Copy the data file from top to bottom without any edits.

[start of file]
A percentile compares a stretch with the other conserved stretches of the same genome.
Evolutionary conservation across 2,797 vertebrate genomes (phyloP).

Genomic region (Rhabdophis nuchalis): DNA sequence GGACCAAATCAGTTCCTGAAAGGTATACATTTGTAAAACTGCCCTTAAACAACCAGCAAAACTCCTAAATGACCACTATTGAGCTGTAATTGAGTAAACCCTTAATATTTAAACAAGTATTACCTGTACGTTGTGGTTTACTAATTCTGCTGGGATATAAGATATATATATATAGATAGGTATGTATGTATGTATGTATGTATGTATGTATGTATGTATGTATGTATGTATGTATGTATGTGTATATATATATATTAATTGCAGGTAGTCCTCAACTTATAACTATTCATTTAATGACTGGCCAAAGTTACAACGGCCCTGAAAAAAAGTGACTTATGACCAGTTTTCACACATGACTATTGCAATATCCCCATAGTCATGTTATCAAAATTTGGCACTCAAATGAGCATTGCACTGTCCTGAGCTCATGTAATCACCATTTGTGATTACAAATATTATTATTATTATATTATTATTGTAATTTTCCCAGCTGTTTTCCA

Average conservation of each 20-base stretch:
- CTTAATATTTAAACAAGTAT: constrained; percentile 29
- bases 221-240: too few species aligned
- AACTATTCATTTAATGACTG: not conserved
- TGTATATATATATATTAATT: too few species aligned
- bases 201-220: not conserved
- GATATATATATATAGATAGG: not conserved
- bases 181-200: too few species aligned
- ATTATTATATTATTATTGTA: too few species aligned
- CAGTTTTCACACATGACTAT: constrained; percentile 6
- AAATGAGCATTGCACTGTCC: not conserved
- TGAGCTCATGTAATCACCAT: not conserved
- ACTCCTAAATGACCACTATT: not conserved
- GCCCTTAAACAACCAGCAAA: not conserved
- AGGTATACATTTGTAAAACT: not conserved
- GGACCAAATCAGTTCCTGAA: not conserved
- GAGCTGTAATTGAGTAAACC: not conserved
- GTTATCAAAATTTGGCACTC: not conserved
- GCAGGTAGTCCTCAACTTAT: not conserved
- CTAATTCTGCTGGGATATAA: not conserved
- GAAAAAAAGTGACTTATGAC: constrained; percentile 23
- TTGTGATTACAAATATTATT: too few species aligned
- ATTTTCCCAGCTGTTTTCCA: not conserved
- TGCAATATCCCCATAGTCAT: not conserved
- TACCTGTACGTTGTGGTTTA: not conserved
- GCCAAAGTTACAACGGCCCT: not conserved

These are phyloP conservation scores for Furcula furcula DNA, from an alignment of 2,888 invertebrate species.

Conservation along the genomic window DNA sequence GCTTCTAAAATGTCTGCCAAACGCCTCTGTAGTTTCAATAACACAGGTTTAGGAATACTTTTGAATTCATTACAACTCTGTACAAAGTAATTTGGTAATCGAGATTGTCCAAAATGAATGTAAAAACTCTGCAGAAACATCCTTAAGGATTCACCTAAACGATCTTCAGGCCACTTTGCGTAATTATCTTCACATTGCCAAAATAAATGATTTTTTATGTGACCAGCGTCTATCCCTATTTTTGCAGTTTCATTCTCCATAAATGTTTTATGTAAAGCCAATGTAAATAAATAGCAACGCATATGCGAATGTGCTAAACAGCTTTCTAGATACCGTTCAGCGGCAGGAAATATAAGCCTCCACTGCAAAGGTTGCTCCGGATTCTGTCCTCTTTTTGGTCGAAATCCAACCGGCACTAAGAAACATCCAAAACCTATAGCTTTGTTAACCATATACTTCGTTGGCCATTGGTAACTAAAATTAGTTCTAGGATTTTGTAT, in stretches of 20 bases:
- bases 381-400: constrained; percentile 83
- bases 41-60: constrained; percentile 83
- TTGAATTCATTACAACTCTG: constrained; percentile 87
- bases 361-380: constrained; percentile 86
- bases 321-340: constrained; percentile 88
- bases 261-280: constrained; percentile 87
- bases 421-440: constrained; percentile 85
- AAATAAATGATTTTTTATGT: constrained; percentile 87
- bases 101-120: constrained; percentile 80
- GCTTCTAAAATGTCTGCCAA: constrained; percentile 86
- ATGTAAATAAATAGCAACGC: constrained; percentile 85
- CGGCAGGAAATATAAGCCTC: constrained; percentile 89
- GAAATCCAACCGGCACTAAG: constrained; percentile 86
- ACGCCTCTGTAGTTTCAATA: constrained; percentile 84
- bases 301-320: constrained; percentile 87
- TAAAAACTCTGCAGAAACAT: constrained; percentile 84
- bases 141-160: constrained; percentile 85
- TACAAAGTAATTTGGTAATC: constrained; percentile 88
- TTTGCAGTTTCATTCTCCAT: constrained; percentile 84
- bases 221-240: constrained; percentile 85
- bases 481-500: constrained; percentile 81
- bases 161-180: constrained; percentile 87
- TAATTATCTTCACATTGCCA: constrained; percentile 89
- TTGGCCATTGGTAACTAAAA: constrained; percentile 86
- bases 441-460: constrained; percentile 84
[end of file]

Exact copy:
A percentile compares a stretch with the other conserved stretches of the same genome.
Evolutionary conservation across 2,797 vertebrate genomes (phyloP).

Genomic region (Rhabdophis nuchalis): DNA sequence GGACCAAATCAGTTCCTGAAAGGTATACATTTGTAAAACTGCCCTTAAACAACCAGCAAAACTCCTAAATGACCACTATTGAGCTGTAATTGAGTAAACCCTTAATATTTAAACAAGTATTACCTGTACGTTGTGGTTTACTAATTCTGCTGGGATATAAGATATATATATATAGATAGGTATGTATGTATGTATGTATGTATGTATGTATGTATGTATGTATGTATGTATGTATGTATGTGTATATATATATATTAATTGCAGGTAGTCCTCAACTTATAACTATTCATTTAATGACTGGCCAAAGTTACAACGGCCCTGAAAAAAAGTGACTTATGACCAGTTTTCACACATGACTATTGCAATATCCCCATAGTCATGTTATCAAAATTTGGCACTCAAATGAGCATTGCACTGTCCTGAGCTCATGTAATCACCATTTGTGATTACAAATATTATTATTATTATATTATTATTGTAATTTTCCCAGCTGTTTTCCA

Average conservation of each 20-base stretch:
- CTTAATATTTAAACAAGTAT: constrained; percentile 29
- bases 221-240: too few species aligned
- AACTATTCATTTAATGACTG: not conserved
- TGTATATATATATATTAATT: too few species aligned
- bases 201-220: not conserved
- GATATATATATATAGATAGG: not conserved
- bases 181-200: too few species aligned
- ATTATTATATTATTATTGTA: too few species aligned
- CAGTTTTCACACATGACTAT: constrained; percentile 6
- AAATGAGCATTGCACTGTCC: not conserved
- TGAGCTCATGTAATCACCAT: not conserved
- ACTCCTAAATGACCACTATT: not conserved
- GCCCTTAAACAACCAGCAAA: not conserved
- AGGTATACATTTGTAAAACT: not conserved
- GGACCAAATCAGTTCCTGAA: not conserved
- GAGCTGTAATTGAGTAAACC: not conserved
- GTTATCAAAATTTGGCACTC: not conserved
- GCAGGTAGTCCTCAACTTAT: not conserved
- CTAATTCTGCTGGGATATAA: not conserved
- GAAAAAAAGTGACTTATGAC: constrained; percentile 23
- TTGTGATTACAAATATTATT: too few species aligned
- ATTTTCCCAGCTGTTTTCCA: not conserved
- TGCAATATCCCCATAGTCAT: not conserved
- TACCTGTACGTTGTGGTTTA: not conserved
- GCCAAAGTTACAACGGCCCT: not conserved

These are phyloP conservation scores for Furcula furcula DNA, from an alignment of 2,888 invertebrate species.

Conservation along the genomic window DNA sequence GCTTCTAAAATGTCTGCCAAACGCCTCTGTAGTTTCAATAACACAGGTTTAGGAATACTTTTGAATTCATTACAACTCTGTACAAAGTAATTTGGTAATCGAGATTGTCCAAAATGAATGTAAAAACTCTGCAGAAACATCCTTAAGGATTCACCTAAACGATCTTCAGGCCACTTTGCGTAATTATCTTCACATTGCCAAAATAAATGATTTTTTATGTGACCAGCGTCTATCCCTATTTTTGCAGTTTCATTCTCCATAAATGTTTTATGTAAAGCCAATGTAAATAAATAGCAACGCATATGCGAATGTGCTAAACAGCTTTCTAGATACCGTTCAGCGGCAGGAAATATAAGCCTCCACTGCAAAGGTTGCTCCGGATTCTGTCCTCTTTTTGGTCGAAATCCAACCGGCACTAAGAAACATCCAAAACCTATAGCTTTGTTAACCATATACTTCGTTGGCCATTGGTAACTAAAATTAGTTCTAGGATTTTGTAT, in stretches of 20 bases:
- bases 381-400: constrained; percentile 83
- bases 41-60: constrained; percentile 83
- TTGAATTCATTACAACTCTG: constrained; percentile 87
- bases 361-380: constrained; percentile 86
- bases 321-340: constrained; percentile 88
- bases 261-280: constrained; percentile 87
- bases 421-440: constrained; percentile 85
- AAATAAATGATTTTTTATGT: constrained; percentile 87
- bases 101-120: constrained; percentile 80
- GCTTCTAAAATGTCTGCCAA: constrained; percentile 86
- ATGTAAATAAATAGCAACGC: constrained; percentile 85
- CGGCAGGAAATATAAGCCTC: constrained; percentile 89
- GAAATCCAACCGGCACTAAG: constrained; percentile 86
- ACGCCTCTGTAGTTTCAATA: constrained; percentile 84
- bases 301-320: constrained; percentile 87
- TAAAAACTCTGCAGAAACAT: constrained; percentile 84
- bases 141-160: constrained; percentile 85
- TACAAAGTAATTTGGTAATC: constrained; percentile 88
- TTTGCAGTTTCATTCTCCAT: constrained; percentile 84
- bases 221-240: constrained; percentile 85
- bases 481-500: constrained; percentile 81
- bases 161-180: constrained; percentile 87
- TAATTATCTTCACATTGCCA: constrained; percentile 89
- TTGGCCATTGGTAACTAAAA: constrained; percentile 86
- bases 441-460: constrained; percentile 84